An Historic Moment for School Choice

Share on Facebook
Share on Twitter
Share on
LinkedIn
+

Today, the Supreme Court of the United States (SCOTUS) will hear oral arguments in the potentially landmark case, Espinoza v. Montana Department of Revenue, which challenges a state constitutional amendment marked by religious bias. Pioneer Institute filed amici curiae briefs both urging the SCOTUS to hear the case, and then on behalf of appellant, Kendra Espinoza (pictured above with her two daughters), after the Court decided to hear it. Pioneer co-hosted a November forum at Harvard University with Ms. Espinoza, her daughters, and her attorney, Erica Smith of the Institute for Justice.

The state amendment in question is a so-called, 19th-century “Anti-Aid,” or Blaine amendment. These amendments prohibit public resources from flowing to individuals to send their children to religiously-affiliated schools, and were designed to prevent Catholics and immigrants from receiving the kind of education that would enable them to become successful.

In the Espinoza case, Kendra Espinoza, a suddenly-single mom, sought a better education for her daughters. In public school, one daughter was bullied and the other struggled in her classes. Both would later thrive in the parochial school Kendra chose.

Ms. Espinoza’s decision to send her daughters to Stillwater Christian School caused her family financial difficulties. Her access to needs-based state education tax credit-funded scholarships for her children was eliminated after the Montana Supreme Court struck down the state’s legislatively established education tax credit program. The basis for the Montana court’s decision was the state’s 130-year-old Blaine amendment.

Massachusetts is one of 38 states with Blaine amendments. The Commonwealth was among the first states to adopt such an amendment, and it is generally considered the most restrictive in the country.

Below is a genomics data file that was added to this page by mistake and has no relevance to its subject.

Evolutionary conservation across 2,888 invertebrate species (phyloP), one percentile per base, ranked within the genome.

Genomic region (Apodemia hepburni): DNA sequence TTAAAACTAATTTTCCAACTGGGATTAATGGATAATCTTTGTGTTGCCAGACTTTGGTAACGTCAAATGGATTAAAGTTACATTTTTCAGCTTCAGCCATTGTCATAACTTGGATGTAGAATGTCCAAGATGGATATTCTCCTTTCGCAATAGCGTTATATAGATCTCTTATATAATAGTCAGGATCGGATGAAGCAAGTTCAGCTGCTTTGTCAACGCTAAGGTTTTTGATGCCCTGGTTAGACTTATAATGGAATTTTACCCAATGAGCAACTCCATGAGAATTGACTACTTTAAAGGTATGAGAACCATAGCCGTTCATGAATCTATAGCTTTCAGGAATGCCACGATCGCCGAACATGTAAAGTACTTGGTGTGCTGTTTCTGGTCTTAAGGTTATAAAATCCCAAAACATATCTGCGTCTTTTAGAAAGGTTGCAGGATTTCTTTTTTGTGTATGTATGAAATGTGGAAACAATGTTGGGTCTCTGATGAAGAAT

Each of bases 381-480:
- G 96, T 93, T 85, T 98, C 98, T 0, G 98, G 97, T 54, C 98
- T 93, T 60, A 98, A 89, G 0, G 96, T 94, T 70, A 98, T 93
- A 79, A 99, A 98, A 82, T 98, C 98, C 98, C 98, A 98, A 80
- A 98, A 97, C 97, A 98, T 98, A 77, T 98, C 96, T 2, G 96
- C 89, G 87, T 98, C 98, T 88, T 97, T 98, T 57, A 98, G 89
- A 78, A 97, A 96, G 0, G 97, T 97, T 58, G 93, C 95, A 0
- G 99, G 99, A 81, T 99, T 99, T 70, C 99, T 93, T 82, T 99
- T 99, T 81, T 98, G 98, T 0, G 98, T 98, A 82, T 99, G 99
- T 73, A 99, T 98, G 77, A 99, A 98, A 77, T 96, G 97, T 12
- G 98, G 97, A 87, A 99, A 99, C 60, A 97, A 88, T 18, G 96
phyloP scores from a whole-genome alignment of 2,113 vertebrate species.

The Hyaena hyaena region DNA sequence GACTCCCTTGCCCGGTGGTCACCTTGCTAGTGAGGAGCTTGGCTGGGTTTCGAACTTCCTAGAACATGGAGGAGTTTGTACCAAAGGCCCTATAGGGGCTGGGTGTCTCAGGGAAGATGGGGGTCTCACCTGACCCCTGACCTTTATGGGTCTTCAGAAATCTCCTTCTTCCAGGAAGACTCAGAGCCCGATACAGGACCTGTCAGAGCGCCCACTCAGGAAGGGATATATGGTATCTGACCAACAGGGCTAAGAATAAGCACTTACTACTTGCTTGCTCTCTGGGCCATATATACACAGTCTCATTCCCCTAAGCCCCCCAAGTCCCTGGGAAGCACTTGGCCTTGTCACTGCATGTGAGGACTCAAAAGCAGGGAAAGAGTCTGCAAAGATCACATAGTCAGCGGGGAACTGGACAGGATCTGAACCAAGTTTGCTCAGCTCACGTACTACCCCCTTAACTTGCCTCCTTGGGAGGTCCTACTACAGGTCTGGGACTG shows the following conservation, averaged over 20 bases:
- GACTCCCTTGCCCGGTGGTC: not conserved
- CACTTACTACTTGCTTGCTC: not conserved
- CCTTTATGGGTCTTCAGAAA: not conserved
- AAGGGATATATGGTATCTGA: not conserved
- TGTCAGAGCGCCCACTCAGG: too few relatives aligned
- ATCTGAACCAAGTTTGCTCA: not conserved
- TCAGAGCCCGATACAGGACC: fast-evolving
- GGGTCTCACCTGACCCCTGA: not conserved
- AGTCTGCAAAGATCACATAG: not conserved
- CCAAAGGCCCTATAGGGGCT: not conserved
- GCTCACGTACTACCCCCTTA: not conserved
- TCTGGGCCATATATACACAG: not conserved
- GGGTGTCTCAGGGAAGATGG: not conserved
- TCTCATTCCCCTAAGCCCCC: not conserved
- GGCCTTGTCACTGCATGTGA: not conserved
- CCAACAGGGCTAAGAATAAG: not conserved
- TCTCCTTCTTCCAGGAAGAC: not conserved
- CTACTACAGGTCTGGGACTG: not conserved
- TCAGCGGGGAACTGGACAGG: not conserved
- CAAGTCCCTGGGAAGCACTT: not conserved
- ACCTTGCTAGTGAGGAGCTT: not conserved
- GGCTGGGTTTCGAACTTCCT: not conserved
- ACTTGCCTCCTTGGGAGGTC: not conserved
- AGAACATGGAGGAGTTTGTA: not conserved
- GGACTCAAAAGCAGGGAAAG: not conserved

The first of the two Anti-Aid amendments to the Massachusetts Constitution was the work of the virulently anti-Catholic Know-Nothing Party, which came to power in the state elections of 1854, after a wave of Catholic immigrants arrived in the Commonwealth during the Irish Potato Famine. The Bay State adopted a second Anti-Aid amendment to its Constitution in 1917.

While the money for scholarships the Espinoza family accessed came from private sources, the Montana Innovative Education Program Credit provided donors to the program with tax credits for their contributions. According to the Montana Supreme Court, the Blaine amendment prevented Ms. Espinoza’s children from using state education scholarship funds to access a religiously-affiliated school.

For well over a decade Pioneer Institute has highlighted this important legal and educational topic through research, events and op-eds. In 2018, Pioneer produced a 30-minute documentary, “Big Sacrifices, Big Dreams: Ending America’s Bigoted Education Laws,” that chronicles the struggles of four families in Massachusetts, Michigan, and Georgia, all states with Blaine amendments, to send their children to parochial schools.

Learn more about how you can help end bigoted education laws!

Related Posts